A while ago now I blogged on comments that had been made in a letter to one of our local papers concerning gardasil, the vaccine currently offered to young women & offering protection against the four most common strains of Human Papilloma Virus (HPV). My main concern in writing then was to counter some rather inaccurate statements made in that letter (& by now you’ve probably realised that such things will continue to concern me…). Anyway, the Science Media Centre has just put out a release updating the current state of play with regard to reactions to gardasil.
The SMC report begins:
Three years after the Gardasil vaccine was licensed in the US to protect against the human papillomavirus, or HPV, research shows there have been few serious reactions to the 23 million doses administered to Americans. The research published today in the Journal of the American Medical Association reveals that fewer than 1 percent of patients – 54 people out of 100,000 vaccinated, experienced side effects most commonly including headaches, nausea and dizziness.
It also notes that the Centre for Adverse Reactions Monitoring (at the University of Otago) has come to a similar conclusion. And it’s worth noting – again – that correlation is not causation; for example, someone may faint after the vaccination, but this is not necessarily a response to the vaccine itself (simply being poked with sharp pointy things can induce fainting in some people). Similarly, at least some of the deaths reported to the VAERS database involved car accidents & cancer…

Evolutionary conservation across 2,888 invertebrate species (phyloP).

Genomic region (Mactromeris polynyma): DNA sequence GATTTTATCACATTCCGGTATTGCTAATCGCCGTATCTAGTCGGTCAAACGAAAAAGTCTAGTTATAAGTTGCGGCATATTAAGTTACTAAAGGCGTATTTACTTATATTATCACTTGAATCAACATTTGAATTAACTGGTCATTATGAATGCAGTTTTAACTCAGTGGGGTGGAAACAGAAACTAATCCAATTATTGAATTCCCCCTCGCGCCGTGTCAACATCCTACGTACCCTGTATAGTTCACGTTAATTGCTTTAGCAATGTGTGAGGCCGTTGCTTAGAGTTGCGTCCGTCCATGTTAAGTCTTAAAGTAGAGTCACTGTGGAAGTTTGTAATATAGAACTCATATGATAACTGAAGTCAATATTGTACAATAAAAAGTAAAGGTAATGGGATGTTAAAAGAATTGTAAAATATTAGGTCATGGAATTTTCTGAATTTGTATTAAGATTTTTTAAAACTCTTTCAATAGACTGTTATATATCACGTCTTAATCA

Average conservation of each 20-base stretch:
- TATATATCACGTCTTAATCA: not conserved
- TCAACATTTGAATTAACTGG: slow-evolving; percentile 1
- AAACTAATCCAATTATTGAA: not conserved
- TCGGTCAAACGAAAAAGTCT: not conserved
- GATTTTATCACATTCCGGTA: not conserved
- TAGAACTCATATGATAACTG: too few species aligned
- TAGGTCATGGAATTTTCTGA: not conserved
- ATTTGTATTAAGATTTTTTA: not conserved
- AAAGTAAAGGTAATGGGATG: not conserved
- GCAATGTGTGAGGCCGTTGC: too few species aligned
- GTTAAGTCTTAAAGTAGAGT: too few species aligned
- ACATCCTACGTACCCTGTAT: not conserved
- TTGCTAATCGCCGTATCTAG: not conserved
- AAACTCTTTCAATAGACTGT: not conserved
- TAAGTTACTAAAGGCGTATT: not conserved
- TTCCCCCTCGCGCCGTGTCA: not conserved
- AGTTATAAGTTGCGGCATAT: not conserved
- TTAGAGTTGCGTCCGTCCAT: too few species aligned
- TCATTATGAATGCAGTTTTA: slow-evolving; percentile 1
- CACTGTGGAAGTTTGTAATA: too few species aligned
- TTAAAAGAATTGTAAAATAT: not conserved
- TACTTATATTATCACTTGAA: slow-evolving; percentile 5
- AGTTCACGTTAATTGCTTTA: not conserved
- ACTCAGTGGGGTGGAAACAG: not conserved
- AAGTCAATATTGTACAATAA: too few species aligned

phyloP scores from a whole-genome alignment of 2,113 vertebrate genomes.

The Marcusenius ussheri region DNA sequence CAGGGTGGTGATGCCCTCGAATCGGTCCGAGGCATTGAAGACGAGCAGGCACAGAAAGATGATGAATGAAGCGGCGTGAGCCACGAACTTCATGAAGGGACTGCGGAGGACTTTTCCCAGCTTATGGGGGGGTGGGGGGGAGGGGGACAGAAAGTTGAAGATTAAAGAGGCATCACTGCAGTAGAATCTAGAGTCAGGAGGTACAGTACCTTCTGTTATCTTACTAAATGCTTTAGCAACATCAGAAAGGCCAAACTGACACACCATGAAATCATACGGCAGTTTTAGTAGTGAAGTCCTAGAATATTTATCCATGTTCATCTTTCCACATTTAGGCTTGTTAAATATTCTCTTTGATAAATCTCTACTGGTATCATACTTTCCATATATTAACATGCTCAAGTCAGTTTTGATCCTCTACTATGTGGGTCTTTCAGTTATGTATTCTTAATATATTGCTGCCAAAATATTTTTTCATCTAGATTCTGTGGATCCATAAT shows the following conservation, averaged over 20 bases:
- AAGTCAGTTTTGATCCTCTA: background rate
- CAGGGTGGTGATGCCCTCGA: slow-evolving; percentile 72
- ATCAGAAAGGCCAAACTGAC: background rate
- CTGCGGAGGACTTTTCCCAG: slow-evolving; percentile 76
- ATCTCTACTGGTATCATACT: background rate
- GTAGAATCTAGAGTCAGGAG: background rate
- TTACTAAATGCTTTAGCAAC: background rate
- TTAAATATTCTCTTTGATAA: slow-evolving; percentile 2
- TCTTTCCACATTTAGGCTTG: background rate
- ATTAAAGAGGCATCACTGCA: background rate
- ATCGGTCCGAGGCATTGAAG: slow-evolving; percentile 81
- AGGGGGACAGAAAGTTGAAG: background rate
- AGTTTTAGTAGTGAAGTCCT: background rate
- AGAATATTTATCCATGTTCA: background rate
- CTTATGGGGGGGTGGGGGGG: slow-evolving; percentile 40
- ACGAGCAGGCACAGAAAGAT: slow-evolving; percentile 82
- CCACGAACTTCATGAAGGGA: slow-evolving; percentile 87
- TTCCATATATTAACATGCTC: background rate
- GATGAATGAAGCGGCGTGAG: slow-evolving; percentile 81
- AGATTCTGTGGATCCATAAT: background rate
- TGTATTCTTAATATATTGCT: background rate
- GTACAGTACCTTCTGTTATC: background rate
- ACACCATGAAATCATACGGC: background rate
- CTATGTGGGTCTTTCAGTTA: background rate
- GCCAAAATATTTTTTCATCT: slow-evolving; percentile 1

You can read the whole report here.
3 thoughts on “an update on issues associated with the hpv vaccine”
It was nice to see, having read your blog first, that the news yesterday offered a pretty balanced report on this issue, and someone did point out that the fainting was probably caused by the needle, not the vaccine.
Alison Campbell says:
I think the Science Media Centre can probably be thanked for that 🙂
Just for a fun (anecdotal) account: I’ve fainted once on an injection and it had nothing to do with either the needle or the vaccine. Just before a year’s travel after my Ph.D. in Enlgand, got some vaccinations. I was very late and ran all the way to the clinic in -10˚C weather, jumped inside the little building, which was at about 30˚C. I told the nurse what I was there for. She didn’t muck around, just promptly injected me. Of course the running then stopping suddenly, plus the huge change in temperature was just too much…